Television comedian-cum-populist Beppe Grillo is the hottest thing in Italian politics. But is his new opposition party funny or dangerous?
- By Gianni RiottaGianni Riotta, a columnist for the daily La Stampa, teaches at Princeton University and works on big data at IMT Institute for Advanced Studies Lucca.
A friend of mine, the proud owner of three fancy restaurants in Emilia-Romagna, Italy, has no doubt about which way he’s going to vote in the upcoming elections. "Voto Grillo," he tells me. "I’ll vote for Grillo." My cousin, a highbrow math teacher, will also vote for Grillo. "Basta ladri," he tells me. "I’m fed up with thieves." Ride a bus, catch a plane, or join a line at a soccer stadium anywhere in Italy these days, and you’re likely to hear someone call out, "I’m for Grillo." In the general election ballot now scheduled for February, following the surprising call by Prime Minister Mario Monti that he will step down, at least 20 percent of voters are expected to cast their ballot for Beppe Grillo, making this former television comedian one of Italy’s next kingmakers.
So who is this guy? Savior of the country or hapless populist? Robin Hood-cum-Garibaldi or cult leader? And just how did this tubby, gray-bearded ranter burst onto Italy’s political scene?
In the 1970s and 1980s, Grillo rose to fame as a comedian on Italy’s main TV networks, best known for hosting the show Festival di Sanremo — a popular musical contest that was something of a grandfather of modern hits like The X Factor and The Voice. His off-color gags and rants against Bettino Craxi, then the country’s prime minister, delighted audiences and critics. After accusing Rai (the public television network) of censoring his scripts, he quit and took his act to theaters and rallies and eventually attached himself to a variety of political causes. He has also gone digital with a blog that is consistently ranked among the 10 most popular in the world. In 2008, frustrated in his efforts to promote direct democracy, Grillo joined forces with Gianroberto Casaleggio, a businessman and new-media guru, to launch his own political party, 5 Stelle, or 5 Star, representing the movement’s main five issues: "clean water supply, public transportation, development, broadband digital network access, and the environment." Grillo’s knack for channeling the political zeitgeist and Casaleggio’s mastery of modern data-driven campaign techniques were a perfect match, and a powerful couple was born.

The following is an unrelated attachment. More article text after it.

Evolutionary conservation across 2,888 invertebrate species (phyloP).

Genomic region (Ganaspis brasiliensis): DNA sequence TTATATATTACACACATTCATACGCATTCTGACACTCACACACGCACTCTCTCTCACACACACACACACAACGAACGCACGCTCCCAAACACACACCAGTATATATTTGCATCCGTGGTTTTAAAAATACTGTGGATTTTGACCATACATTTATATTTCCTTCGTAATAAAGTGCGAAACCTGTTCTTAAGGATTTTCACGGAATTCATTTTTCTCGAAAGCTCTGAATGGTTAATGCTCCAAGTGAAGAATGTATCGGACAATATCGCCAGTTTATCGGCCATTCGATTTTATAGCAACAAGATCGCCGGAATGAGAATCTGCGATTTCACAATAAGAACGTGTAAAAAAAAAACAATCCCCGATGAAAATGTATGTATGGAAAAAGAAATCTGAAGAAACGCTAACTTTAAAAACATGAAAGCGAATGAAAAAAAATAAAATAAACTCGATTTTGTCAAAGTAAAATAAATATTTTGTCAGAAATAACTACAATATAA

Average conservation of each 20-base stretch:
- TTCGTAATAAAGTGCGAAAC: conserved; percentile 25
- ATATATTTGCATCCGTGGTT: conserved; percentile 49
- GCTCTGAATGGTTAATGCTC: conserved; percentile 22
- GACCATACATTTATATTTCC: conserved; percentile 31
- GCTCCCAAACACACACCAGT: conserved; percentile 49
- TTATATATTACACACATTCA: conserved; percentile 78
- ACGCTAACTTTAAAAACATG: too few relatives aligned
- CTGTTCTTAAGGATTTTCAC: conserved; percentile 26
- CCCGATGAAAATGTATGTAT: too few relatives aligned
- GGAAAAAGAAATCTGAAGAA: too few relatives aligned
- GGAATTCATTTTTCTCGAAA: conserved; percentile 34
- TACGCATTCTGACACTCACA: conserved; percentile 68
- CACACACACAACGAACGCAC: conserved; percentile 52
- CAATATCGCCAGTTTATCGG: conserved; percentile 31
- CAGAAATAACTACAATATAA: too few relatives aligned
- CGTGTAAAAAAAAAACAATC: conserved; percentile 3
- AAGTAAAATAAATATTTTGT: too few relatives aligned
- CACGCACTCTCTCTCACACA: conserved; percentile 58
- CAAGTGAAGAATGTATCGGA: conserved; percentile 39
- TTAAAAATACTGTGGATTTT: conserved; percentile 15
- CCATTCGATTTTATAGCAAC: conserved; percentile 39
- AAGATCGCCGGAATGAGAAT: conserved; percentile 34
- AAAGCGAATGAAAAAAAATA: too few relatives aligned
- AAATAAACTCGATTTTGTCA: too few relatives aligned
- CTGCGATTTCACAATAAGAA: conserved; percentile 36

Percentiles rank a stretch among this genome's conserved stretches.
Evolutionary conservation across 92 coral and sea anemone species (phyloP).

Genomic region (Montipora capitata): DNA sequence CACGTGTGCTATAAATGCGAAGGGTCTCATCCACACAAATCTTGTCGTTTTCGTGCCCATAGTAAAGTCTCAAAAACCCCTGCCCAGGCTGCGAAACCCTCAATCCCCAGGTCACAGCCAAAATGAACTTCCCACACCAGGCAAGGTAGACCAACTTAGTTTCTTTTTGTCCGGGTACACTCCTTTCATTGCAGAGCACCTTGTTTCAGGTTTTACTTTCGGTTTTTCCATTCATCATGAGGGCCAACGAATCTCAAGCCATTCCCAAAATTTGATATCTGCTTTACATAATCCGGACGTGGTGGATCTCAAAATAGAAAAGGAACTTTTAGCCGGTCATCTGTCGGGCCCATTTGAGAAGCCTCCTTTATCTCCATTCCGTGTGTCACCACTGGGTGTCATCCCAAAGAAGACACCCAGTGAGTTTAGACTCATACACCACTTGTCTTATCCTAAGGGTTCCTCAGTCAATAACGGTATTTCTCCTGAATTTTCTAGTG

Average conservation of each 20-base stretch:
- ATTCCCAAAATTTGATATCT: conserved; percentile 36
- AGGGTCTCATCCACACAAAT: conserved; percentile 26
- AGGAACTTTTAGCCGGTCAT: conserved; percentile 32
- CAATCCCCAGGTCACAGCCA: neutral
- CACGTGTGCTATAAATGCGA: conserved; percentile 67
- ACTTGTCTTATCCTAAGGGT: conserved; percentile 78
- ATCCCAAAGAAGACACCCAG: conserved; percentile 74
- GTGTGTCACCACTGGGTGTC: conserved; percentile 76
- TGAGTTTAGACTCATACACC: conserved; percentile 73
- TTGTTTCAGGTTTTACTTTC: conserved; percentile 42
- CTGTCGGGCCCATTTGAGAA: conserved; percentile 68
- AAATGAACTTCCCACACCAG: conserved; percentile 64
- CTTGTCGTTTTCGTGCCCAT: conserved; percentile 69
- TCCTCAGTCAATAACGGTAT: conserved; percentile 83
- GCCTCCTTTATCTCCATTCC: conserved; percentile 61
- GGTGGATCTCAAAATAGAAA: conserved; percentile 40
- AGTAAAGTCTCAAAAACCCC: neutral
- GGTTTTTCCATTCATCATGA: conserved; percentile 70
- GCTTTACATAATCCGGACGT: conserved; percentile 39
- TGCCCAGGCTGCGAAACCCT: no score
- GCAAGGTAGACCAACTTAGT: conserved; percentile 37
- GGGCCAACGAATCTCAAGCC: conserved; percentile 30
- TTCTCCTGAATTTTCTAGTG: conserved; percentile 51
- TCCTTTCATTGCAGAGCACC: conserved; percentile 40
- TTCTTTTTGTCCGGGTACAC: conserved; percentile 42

Discounted at first by experts, 5 Star scored a big win in Sicily’s local elections this October, coming out of nowhere. Nationwide polls now show it as the country’s second-largest party, behind the ruling Democratic Party (PD). The liberal-leftist PD is now predicted to score 30 percent in the national elections, scheduled for February following last week’s dramatic resignation of Prime Minister Monti. This may grant the party a majority in Parliament. The conservative Party of Liberty (PDL), led by the returning Silvio Berlusconi, likely won’t garner more than 15 percent; smaller centrist parties could muster about 8 percent. This would leave Grillo and Casaleggio, the comedian and the low-key media geek, controlling somewhere between 100 and 120 congressmen out of a total 630. And thanks to a shoddy electoral law, concocted in 2005 by Berlusconi’s cronies, Grillo and Casaleggio will be able to personally select the new representatives.
All of a sudden, Grillo and Casaleggio are political power brokers and media stars. Established columnists have started paying homage in their normally staid op eds. Intellectuals have flocked to gather under the 5 Star flag. Traditional newspapers and websites now host Grillo’s blog, which has become the most popular in the country. International correspondents — fed up with covering corruption, economic malaise, and bunga bunga — swoon celebrating "Beppe." A 2008 profile in the New Yorker set the tone, praising the "distinctly Italian combination of Michael Moore and Stephen Colbert … [who] not only denounces political wrongdoing but runs something of a parallel government, complete with a cabinet of volunteer policy advisers, including the architect Renzo Piano, the actor and playwright Dario Fo, and the economist Joseph Stiglitz, who wrote the preface to a book Grillo recently published online about Italian labor law." The article’s author, Tom Mueller, seemed positively enraptured as Grillo "picked up a guitar and sang, in a sultry Ray Charles baritone, a song he called ‘The Sardinia Blues.’"